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Oracle8i Server Installation and Database Administration Guide
Release 3 (8.1.7) for Fujitsu Siemens Computers BS2000/OSD

Part Number A95466-01
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Oracle8i Release 3 Server Architecture and Implementation

This chapter describes the basic structures of the Oracle Server system architecture, as far as they are BS2000 specific.

The topics described include:


In the Oracle Server generic documentation the term process is used for what in BS2000 terminology is defined as a task. Please bear this in mind if you need to consult the generic manuals to find additional information on the tasks described in this chapter.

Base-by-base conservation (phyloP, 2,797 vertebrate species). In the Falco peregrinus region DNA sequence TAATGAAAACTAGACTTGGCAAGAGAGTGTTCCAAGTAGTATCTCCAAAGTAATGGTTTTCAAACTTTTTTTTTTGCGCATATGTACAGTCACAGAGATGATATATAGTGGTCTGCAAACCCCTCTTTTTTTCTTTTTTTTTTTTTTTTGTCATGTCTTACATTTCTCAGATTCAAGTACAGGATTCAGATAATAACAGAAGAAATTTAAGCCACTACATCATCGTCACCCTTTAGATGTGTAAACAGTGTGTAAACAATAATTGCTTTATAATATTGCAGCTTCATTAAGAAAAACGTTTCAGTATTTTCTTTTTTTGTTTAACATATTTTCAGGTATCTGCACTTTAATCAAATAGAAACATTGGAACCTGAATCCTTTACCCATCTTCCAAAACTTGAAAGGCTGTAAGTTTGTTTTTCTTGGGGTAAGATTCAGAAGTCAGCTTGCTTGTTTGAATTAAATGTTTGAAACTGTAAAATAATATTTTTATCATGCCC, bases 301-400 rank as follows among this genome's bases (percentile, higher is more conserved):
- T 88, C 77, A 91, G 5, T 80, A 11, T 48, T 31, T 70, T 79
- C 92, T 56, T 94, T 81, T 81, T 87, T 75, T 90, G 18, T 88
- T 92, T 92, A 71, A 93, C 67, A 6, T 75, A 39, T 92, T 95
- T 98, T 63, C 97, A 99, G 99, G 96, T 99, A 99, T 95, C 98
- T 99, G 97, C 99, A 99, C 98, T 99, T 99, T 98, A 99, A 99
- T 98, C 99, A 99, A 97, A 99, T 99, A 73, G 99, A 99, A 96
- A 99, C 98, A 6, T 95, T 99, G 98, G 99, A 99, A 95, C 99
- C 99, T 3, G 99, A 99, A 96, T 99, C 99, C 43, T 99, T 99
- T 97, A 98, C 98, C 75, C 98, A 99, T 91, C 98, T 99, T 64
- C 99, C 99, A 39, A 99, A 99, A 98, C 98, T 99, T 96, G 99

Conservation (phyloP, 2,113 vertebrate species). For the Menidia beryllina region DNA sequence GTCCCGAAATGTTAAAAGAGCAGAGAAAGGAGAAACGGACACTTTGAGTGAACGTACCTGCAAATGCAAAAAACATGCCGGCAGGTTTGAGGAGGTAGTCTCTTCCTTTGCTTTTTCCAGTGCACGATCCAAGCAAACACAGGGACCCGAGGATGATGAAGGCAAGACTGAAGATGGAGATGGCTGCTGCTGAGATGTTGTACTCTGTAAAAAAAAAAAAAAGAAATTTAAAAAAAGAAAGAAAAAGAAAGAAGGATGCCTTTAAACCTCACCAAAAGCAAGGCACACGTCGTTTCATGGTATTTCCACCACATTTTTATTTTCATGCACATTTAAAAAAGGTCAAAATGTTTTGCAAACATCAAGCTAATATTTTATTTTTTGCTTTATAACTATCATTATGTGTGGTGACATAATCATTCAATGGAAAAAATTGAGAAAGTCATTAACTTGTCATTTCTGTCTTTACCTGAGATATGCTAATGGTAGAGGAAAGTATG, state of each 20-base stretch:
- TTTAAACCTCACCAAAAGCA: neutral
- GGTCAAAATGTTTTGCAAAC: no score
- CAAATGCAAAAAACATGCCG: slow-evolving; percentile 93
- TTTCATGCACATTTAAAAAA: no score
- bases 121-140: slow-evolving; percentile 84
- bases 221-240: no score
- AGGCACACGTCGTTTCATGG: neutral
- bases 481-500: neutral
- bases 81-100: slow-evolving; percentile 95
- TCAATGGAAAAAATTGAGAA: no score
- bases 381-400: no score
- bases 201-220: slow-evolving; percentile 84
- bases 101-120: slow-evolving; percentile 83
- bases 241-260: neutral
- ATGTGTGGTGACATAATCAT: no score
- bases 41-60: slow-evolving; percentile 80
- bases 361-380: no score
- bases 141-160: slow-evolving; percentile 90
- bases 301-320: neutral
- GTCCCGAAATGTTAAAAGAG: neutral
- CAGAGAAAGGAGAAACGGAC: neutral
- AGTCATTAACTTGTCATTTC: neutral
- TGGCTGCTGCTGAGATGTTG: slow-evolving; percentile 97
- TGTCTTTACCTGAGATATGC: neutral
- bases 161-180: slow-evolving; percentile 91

Basic Structures

The concepts of tasks (i.e. processes in Oracle terminology) and memory structures (areas) are not BS2000 specific.

See the chapter "Memory Structures and Processes" in the Oracle8i Concepts manual for detailed information.

Database Files

One or more database files contain the data dictionary, the user data, and indexes. The recommended minimum size for a database file is 5000 PAM blocks.

The Oracle Server requires a minimum of two log files, which need not be the same size, although on BS2000/OSD, the recommended minimum is 5000 PAM blocks. Note that the size of a log file is set in BS2000 blocks and not Oracle Server blocks.


Both the BS2000/OSD operating system and the Oracle Server perform input and output efficiently in units called blocks. A block is simply the basic unit of data storage. An Oracle Server block can be either

  • 2K, 4K, 6K, 8K, 16K, 32K when using BS2000 2K pubset format or

  • 4K, 8K, 16K, 32K when using BS2000 4K pubset format.